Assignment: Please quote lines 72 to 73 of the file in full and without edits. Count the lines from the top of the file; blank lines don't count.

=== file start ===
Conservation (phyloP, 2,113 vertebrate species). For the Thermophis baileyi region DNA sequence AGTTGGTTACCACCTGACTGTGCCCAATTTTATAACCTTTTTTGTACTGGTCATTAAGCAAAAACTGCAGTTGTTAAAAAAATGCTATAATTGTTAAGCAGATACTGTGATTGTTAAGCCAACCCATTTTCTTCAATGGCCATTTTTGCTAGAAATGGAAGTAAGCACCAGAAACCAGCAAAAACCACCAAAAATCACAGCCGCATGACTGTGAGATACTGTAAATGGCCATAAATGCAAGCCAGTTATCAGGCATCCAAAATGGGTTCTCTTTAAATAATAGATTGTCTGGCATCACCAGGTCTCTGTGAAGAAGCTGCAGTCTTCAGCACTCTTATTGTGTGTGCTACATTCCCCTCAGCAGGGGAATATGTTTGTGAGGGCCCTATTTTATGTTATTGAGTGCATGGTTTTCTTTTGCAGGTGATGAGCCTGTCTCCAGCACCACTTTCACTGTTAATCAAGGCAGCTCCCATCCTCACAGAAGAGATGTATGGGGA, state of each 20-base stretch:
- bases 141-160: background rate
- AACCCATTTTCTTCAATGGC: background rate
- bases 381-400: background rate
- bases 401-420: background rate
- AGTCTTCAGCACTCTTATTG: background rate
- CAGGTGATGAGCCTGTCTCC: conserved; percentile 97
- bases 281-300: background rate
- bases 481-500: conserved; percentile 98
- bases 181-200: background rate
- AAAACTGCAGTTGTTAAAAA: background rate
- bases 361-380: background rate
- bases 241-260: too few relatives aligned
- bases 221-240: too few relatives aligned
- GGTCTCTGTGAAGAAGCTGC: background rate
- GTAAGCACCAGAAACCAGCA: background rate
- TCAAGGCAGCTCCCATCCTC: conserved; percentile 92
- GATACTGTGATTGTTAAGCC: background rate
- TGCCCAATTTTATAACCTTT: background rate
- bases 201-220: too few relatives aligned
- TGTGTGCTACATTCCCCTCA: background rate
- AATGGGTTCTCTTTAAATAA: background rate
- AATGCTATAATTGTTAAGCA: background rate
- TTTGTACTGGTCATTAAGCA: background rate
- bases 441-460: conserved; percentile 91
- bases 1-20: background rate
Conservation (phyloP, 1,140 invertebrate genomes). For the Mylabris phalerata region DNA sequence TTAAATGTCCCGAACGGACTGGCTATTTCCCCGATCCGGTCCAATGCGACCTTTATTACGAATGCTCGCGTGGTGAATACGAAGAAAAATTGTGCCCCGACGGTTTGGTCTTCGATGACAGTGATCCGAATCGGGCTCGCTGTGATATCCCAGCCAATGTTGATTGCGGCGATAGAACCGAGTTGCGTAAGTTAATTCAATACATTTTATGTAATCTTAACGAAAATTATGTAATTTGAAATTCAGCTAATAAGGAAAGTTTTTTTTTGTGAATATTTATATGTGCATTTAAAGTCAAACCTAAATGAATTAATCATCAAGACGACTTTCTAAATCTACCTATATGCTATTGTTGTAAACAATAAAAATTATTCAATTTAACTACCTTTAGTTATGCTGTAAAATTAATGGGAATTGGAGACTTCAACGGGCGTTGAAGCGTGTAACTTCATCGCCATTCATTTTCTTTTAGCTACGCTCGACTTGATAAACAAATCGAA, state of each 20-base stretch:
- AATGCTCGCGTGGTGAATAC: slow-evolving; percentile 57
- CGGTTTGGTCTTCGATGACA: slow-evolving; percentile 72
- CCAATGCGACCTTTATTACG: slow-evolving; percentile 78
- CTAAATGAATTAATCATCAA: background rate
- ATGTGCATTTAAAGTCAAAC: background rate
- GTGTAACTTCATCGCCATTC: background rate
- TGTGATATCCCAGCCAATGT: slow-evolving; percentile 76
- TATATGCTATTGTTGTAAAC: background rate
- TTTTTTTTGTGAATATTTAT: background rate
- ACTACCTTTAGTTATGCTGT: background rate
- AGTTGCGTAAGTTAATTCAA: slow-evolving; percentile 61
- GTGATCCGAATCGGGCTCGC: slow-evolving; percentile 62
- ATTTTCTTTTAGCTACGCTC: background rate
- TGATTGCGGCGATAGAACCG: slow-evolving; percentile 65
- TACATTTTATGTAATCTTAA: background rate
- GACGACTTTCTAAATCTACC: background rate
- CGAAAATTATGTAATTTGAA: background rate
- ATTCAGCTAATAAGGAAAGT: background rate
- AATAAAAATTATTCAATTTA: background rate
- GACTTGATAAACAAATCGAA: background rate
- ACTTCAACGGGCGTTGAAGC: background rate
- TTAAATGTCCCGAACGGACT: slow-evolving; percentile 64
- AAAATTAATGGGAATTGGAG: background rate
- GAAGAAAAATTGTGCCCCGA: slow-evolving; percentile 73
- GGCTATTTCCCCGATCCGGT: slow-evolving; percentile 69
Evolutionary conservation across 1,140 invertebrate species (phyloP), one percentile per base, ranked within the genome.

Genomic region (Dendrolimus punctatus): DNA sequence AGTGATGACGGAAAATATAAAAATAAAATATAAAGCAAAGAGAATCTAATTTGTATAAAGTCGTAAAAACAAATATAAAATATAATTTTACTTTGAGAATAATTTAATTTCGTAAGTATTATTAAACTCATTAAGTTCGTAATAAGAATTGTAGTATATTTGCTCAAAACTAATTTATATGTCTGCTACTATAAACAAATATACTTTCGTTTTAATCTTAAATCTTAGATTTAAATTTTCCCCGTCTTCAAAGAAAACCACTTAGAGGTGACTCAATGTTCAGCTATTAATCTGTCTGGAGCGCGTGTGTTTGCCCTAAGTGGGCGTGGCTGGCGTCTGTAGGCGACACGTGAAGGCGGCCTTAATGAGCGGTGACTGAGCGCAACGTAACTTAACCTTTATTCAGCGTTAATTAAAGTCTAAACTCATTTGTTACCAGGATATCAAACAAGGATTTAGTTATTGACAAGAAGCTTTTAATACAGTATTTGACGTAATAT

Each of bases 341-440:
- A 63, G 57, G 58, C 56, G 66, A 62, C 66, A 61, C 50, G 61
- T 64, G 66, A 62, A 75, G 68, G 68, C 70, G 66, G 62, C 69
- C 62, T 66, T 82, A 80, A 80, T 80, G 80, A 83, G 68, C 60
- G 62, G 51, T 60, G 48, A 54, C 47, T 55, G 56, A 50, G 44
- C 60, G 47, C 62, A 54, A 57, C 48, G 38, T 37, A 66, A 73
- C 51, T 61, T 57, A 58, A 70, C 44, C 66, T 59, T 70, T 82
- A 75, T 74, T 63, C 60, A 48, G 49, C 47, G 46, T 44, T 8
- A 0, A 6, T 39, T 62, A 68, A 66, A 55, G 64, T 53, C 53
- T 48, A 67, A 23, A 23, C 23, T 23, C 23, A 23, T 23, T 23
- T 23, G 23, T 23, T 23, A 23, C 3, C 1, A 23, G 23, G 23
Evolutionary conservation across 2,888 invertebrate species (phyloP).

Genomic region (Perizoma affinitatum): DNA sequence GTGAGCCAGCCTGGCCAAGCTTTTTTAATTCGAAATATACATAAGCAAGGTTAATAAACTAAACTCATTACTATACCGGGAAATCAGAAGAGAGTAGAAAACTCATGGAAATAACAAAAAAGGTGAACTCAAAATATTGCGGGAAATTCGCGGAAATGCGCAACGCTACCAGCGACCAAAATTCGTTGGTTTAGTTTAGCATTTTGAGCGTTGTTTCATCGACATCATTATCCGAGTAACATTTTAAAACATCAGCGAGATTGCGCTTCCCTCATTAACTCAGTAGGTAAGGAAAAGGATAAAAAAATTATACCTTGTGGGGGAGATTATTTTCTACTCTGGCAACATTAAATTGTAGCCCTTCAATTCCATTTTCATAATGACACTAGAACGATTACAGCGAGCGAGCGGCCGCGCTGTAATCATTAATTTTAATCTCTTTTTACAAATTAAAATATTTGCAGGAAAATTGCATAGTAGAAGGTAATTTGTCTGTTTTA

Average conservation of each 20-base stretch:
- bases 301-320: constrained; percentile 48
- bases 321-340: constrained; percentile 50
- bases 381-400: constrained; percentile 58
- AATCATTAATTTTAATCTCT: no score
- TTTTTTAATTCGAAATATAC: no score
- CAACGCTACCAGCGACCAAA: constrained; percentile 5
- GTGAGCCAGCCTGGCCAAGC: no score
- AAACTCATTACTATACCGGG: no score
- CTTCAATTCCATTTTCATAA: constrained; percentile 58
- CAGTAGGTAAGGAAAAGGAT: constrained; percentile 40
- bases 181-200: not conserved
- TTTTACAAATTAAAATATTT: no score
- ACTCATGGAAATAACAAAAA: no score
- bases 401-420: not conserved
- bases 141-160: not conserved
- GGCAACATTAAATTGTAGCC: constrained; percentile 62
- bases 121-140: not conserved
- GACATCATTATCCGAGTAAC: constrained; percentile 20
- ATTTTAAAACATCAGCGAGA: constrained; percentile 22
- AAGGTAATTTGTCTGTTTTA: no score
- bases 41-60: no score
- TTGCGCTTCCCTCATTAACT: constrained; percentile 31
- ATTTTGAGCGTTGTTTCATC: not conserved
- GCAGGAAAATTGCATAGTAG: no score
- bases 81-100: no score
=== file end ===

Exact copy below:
- AATCATTAATTTTAATCTCT: no score
- TTTTTTAATTCGAAATATAC: no score